Given a map $\varphi : G \to \mathrm{End}_{\mathbb Z}(G)$ (denote $\varphi(g)$ by $\varphi_g$) satisfying
$$
\forall s,t \in G, \quad \varphi_s \circ \varphi_t = \varphi_{\varphi_s(t)}, \quad \exists 1_G \in G \quad \text{ with } \quad \varphi_{1_G} = \mathrm{id}_G,
$$
you get a ring structure $(G,+,\cdot)$ on your abelian group $(G,+)$ ; multiplication is defined by $s \cdot t \overset{def}= \varphi_s(t)$. Bilinearity follows from the tensor-hom adjunction and associativity follows from the first equation since
$$
s \cdot (t \cdot u) = \varphi_s(\varphi_t(u)) = \varphi_{\varphi_s(t)}(u) = (s \cdot t) \cdot u.
$$
Up to now we have a (non-unital) ring ; the fact that $1_G \cdot s = s$ for all $s \in G$ is trivial, which shows that such a ring has a left-identity element ; it is not clear that it will have a right-identity element. The extra condition that you want to have a right identity element is that $\varphi_s(1_G) = s$ for all $s \in G$, and it doesn't follow automatically.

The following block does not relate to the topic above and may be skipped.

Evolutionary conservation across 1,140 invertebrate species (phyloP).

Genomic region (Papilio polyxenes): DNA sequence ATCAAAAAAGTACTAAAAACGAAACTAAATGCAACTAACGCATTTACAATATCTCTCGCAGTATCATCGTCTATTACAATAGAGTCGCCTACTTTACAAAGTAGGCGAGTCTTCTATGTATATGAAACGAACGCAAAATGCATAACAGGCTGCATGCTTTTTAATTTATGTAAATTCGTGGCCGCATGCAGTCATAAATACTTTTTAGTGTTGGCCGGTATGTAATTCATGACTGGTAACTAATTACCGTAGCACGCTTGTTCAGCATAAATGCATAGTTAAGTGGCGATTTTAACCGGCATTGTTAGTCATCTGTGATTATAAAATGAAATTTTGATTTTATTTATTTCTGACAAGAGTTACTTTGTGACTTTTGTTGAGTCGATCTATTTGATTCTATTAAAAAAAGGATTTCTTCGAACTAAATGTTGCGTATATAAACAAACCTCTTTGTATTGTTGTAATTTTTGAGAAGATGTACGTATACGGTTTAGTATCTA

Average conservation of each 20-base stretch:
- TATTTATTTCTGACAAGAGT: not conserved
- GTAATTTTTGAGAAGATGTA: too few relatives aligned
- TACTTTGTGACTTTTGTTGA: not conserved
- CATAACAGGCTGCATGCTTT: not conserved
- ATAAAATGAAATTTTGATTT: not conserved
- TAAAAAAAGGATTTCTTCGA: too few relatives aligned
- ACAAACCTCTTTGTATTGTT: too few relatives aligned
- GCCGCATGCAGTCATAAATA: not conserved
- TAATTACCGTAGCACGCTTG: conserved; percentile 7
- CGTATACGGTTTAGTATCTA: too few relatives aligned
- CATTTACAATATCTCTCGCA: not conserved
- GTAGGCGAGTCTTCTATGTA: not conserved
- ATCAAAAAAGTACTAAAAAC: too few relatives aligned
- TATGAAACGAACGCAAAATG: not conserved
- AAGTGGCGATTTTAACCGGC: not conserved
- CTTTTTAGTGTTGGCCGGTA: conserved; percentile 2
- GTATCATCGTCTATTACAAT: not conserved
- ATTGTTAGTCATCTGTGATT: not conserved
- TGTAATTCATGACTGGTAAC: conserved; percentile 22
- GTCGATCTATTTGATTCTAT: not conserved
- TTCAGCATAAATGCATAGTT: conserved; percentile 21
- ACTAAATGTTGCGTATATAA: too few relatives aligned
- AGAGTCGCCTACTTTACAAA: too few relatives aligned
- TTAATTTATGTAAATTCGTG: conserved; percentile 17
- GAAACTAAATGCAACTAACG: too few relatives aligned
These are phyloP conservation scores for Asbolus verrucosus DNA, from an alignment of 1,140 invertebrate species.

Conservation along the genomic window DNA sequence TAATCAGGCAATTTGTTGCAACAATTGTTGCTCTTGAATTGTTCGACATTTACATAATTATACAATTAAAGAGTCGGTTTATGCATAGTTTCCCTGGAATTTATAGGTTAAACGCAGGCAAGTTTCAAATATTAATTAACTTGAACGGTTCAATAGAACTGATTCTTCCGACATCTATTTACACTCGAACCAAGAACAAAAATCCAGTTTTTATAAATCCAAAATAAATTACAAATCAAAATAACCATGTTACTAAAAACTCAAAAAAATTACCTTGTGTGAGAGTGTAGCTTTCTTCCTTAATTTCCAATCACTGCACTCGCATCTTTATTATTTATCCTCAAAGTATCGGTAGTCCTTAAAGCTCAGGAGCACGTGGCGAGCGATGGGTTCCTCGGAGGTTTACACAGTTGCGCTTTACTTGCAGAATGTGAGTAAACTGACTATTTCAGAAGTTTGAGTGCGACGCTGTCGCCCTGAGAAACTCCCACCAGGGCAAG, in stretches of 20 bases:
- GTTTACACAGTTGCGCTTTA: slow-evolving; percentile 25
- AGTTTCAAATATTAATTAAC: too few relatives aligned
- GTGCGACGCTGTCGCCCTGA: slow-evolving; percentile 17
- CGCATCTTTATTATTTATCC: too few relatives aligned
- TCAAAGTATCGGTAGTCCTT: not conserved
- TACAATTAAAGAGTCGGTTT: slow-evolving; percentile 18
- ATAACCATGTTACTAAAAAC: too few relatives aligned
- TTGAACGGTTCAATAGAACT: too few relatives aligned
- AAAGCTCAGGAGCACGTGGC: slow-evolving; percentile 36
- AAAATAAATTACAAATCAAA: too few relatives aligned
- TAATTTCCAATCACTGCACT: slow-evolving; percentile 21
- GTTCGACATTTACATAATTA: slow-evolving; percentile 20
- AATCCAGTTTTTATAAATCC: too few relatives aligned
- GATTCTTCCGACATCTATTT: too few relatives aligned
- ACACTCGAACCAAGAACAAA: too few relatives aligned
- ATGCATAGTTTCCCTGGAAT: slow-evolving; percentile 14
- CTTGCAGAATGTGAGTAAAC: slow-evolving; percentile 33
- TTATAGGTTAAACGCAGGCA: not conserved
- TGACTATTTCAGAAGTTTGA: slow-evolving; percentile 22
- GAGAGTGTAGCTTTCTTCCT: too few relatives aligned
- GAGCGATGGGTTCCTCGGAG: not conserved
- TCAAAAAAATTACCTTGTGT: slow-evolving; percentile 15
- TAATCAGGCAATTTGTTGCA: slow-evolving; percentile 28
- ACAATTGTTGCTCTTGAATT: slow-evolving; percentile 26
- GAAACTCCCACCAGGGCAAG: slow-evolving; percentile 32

Added : Thanks to Omar Antolín-Camarena in the comments, we have the example of the non-commutative ring
$$
\left\{ \left. \begin{pmatrix} x & y \\ x & y \end{pmatrix} \, \right| \, x,y \in \mathbb R \right\}
$$
It is not commutative, as is seen by the multiplication rule
$$
\begin{pmatrix} x & y \\ x & y \end{pmatrix} \begin{pmatrix} z & t \\ z & t \end{pmatrix} = \begin{pmatrix} (x+y)z & (x+y)t \\ (x+y)z & (x+y)t \end{pmatrix}
$$
and a left-identity is given by $\begin{pmatrix} 1 & 0 \\ 1 & 0 \end{pmatrix}$. Setting $z=1$ and $t=0$, the product above gives $\begin{pmatrix} x+y & 0 \\ x+y & 0 \end{pmatrix}$, so that our left-identity is not a right-identity. In particular, the corresponding map $\varphi$ is not injective ; there is more than one left-identity, namely $\begin{pmatrix} \lambda & 1-\lambda \\ \lambda & 1-\lambda \end{pmatrix}$ for $\lambda \in \mathbb R$.

Hope that helps,